When comparing Fowler and Oser's developmental theories of faith, one sees that in both models, the most spiritually advanced individual is characterised by a sense of unity with the divine. In Fowler we read of this seventh, or “universalizing” stage of faith as the fruit of a process of decentration in the subject: “They begin to see and valuethroughGod rather than from the self” (Fowler, p. 41). Oser writes in a similar manner of those rare persons who enter the fifth and last stage of spiritual maturation: “...Ultimate Being informs and inhabits each moment and commitment, no matter how profane and insignificant” (Oser, p.12). It is interesting that neither of these authors restricts the achievement of this final stage of maturation to the Christian view. In fact, both models seem to lend themselves quite well to Eastern mystical traditions. Fowler quotes Gandhi, a Hindu, while Oser citesbodhi, a Buddhist concept, to describe the “enlightened” soul (Oser, Table 1).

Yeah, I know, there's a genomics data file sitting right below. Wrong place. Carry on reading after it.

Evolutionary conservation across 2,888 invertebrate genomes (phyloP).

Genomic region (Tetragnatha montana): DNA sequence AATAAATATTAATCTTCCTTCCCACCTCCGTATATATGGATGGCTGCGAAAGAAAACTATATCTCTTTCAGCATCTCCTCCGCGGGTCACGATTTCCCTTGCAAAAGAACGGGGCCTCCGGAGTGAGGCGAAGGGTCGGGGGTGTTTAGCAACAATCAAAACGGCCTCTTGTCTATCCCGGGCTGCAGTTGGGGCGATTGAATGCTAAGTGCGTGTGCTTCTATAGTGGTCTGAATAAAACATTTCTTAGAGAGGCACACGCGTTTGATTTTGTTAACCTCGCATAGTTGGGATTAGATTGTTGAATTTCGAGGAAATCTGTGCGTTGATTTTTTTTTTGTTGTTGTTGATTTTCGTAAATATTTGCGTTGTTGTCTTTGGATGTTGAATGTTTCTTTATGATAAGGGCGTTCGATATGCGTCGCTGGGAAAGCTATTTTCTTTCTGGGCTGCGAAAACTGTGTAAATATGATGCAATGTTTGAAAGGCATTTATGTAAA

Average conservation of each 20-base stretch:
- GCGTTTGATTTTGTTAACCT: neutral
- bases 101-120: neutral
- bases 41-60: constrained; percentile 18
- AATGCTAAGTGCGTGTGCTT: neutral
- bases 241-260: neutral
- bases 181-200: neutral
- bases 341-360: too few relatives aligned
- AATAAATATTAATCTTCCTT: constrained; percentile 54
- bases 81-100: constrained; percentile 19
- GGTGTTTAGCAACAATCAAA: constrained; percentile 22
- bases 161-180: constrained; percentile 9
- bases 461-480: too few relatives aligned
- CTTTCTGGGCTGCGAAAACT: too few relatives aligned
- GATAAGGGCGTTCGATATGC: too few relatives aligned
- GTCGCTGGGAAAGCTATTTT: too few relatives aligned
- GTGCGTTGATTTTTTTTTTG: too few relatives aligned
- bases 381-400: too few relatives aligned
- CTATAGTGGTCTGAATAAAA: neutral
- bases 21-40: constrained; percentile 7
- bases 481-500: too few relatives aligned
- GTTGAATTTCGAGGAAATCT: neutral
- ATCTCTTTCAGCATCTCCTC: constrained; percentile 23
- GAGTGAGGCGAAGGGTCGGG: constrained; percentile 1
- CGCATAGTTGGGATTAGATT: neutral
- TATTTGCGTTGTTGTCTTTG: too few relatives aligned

While both theories employ a progressive, almost evolutionary framework, Oser is unique in that he posits a deconstructive transition through atheism between each phase. For, he says, it is necessary to reject the old framework before progressing to the higher viewpoint. In rejecting the more primitive view, the subject ends up transitorily (or sometimes indefinitely, in arrested development) negating all belief in God: “...rejecting an old structure means building an atheistic view of it” (Oser, p. 13). Fowler does not exclude this possibility, but he does not touch upon it in such an explicit manner as Oser does. That Fowler may in fact espouse the need for such an intermediate deconstruction is shown when he comments on the plight of Charlie, who is wrestling with his perception that God may withdraw His presence if not obeyed, in one of the more primitive stages of faith: “Charlie is experiencing the void” (Fowler, p. 37).